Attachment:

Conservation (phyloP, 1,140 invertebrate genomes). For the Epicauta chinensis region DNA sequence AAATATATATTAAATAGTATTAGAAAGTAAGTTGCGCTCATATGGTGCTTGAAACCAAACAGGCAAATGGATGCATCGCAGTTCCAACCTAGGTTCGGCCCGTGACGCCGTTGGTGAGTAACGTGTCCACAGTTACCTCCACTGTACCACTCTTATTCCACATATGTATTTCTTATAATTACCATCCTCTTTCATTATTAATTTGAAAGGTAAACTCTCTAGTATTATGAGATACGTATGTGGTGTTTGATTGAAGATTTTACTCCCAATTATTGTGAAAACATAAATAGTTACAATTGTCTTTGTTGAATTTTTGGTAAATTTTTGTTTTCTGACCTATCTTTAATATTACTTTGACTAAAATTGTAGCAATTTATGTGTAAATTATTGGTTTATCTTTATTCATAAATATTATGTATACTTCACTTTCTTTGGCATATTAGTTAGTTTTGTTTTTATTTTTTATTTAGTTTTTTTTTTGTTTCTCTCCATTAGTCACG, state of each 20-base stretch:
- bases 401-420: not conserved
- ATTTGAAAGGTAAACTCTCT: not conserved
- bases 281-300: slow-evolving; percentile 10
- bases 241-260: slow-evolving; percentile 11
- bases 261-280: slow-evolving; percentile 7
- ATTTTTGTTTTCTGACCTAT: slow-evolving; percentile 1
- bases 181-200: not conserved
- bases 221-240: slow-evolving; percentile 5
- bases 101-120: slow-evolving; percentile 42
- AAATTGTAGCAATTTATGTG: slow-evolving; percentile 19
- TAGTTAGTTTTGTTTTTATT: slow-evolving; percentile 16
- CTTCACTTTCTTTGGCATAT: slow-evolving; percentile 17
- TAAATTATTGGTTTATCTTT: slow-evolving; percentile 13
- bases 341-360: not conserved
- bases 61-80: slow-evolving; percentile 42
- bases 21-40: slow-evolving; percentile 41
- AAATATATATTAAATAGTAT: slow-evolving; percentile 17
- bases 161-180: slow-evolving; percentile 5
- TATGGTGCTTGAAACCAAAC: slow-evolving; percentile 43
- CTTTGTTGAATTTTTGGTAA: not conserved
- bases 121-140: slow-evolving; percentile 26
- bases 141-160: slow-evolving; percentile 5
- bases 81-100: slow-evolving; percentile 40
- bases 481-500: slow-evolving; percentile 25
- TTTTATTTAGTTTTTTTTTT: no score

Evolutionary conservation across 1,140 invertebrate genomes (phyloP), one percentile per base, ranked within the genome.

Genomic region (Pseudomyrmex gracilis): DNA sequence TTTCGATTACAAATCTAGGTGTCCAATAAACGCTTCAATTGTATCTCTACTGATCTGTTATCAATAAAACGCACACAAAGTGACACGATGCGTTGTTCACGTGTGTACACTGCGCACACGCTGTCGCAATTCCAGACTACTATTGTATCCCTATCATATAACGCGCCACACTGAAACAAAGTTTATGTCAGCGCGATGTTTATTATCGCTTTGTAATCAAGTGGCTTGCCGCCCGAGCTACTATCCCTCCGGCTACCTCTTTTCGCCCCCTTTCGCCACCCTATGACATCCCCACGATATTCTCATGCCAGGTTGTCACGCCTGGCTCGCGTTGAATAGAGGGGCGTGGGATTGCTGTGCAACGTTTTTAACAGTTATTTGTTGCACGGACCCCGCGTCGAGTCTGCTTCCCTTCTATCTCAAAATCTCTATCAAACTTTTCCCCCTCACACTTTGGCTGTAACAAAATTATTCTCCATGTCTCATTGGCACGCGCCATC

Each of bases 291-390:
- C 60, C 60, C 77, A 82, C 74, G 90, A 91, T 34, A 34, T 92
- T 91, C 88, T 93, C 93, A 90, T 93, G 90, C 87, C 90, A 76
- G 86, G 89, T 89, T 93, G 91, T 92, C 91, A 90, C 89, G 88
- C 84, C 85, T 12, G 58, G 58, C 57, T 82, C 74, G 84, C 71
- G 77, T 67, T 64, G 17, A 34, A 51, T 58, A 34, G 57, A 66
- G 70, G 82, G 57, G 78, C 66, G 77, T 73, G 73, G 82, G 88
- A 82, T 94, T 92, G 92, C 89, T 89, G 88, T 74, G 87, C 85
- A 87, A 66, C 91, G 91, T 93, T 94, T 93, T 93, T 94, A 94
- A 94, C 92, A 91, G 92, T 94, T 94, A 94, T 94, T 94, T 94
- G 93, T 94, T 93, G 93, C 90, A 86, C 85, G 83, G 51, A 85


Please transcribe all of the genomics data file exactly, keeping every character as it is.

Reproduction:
Conservation (phyloP, 1,140 invertebrate genomes). For the Epicauta chinensis region DNA sequence AAATATATATTAAATAGTATTAGAAAGTAAGTTGCGCTCATATGGTGCTTGAAACCAAACAGGCAAATGGATGCATCGCAGTTCCAACCTAGGTTCGGCCCGTGACGCCGTTGGTGAGTAACGTGTCCACAGTTACCTCCACTGTACCACTCTTATTCCACATATGTATTTCTTATAATTACCATCCTCTTTCATTATTAATTTGAAAGGTAAACTCTCTAGTATTATGAGATACGTATGTGGTGTTTGATTGAAGATTTTACTCCCAATTATTGTGAAAACATAAATAGTTACAATTGTCTTTGTTGAATTTTTGGTAAATTTTTGTTTTCTGACCTATCTTTAATATTACTTTGACTAAAATTGTAGCAATTTATGTGTAAATTATTGGTTTATCTTTATTCATAAATATTATGTATACTTCACTTTCTTTGGCATATTAGTTAGTTTTGTTTTTATTTTTTATTTAGTTTTTTTTTTGTTTCTCTCCATTAGTCACG, state of each 20-base stretch:
- bases 401-420: not conserved
- ATTTGAAAGGTAAACTCTCT: not conserved
- bases 281-300: slow-evolving; percentile 10
- bases 241-260: slow-evolving; percentile 11
- bases 261-280: slow-evolving; percentile 7
- ATTTTTGTTTTCTGACCTAT: slow-evolving; percentile 1
- bases 181-200: not conserved
- bases 221-240: slow-evolving; percentile 5
- bases 101-120: slow-evolving; percentile 42
- AAATTGTAGCAATTTATGTG: slow-evolving; percentile 19
- TAGTTAGTTTTGTTTTTATT: slow-evolving; percentile 16
- CTTCACTTTCTTTGGCATAT: slow-evolving; percentile 17
- TAAATTATTGGTTTATCTTT: slow-evolving; percentile 13
- bases 341-360: not conserved
- bases 61-80: slow-evolving; percentile 42
- bases 21-40: slow-evolving; percentile 41
- AAATATATATTAAATAGTAT: slow-evolving; percentile 17
- bases 161-180: slow-evolving; percentile 5
- TATGGTGCTTGAAACCAAAC: slow-evolving; percentile 43
- CTTTGTTGAATTTTTGGTAA: not conserved
- bases 121-140: slow-evolving; percentile 26
- bases 141-160: slow-evolving; percentile 5
- bases 81-100: slow-evolving; percentile 40
- bases 481-500: slow-evolving; percentile 25
- TTTTATTTAGTTTTTTTTTT: no score

Evolutionary conservation across 1,140 invertebrate genomes (phyloP), one percentile per base, ranked within the genome.

Genomic region (Pseudomyrmex gracilis): DNA sequence TTTCGATTACAAATCTAGGTGTCCAATAAACGCTTCAATTGTATCTCTACTGATCTGTTATCAATAAAACGCACACAAAGTGACACGATGCGTTGTTCACGTGTGTACACTGCGCACACGCTGTCGCAATTCCAGACTACTATTGTATCCCTATCATATAACGCGCCACACTGAAACAAAGTTTATGTCAGCGCGATGTTTATTATCGCTTTGTAATCAAGTGGCTTGCCGCCCGAGCTACTATCCCTCCGGCTACCTCTTTTCGCCCCCTTTCGCCACCCTATGACATCCCCACGATATTCTCATGCCAGGTTGTCACGCCTGGCTCGCGTTGAATAGAGGGGCGTGGGATTGCTGTGCAACGTTTTTAACAGTTATTTGTTGCACGGACCCCGCGTCGAGTCTGCTTCCCTTCTATCTCAAAATCTCTATCAAACTTTTCCCCCTCACACTTTGGCTGTAACAAAATTATTCTCCATGTCTCATTGGCACGCGCCATC

Each of bases 291-390:
- C 60, C 60, C 77, A 82, C 74, G 90, A 91, T 34, A 34, T 92
- T 91, C 88, T 93, C 93, A 90, T 93, G 90, C 87, C 90, A 76
- G 86, G 89, T 89, T 93, G 91, T 92, C 91, A 90, C 89, G 88
- C 84, C 85, T 12, G 58, G 58, C 57, T 82, C 74, G 84, C 71
- G 77, T 67, T 64, G 17, A 34, A 51, T 58, A 34, G 57, A 66
- G 70, G 82, G 57, G 78, C 66, G 77, T 73, G 73, G 82, G 88
- A 82, T 94, T 92, G 92, C 89, T 89, G 88, T 74, G 87, C 85
- A 87, A 66, C 91, G 91, T 93, T 94, T 93, T 93, T 94, A 94
- A 94, C 92, A 91, G 92, T 94, T 94, A 94, T 94, T 94, T 94
- G 93, T 94, T 93, G 93, C 90, A 86, C 85, G 83, G 51, A 85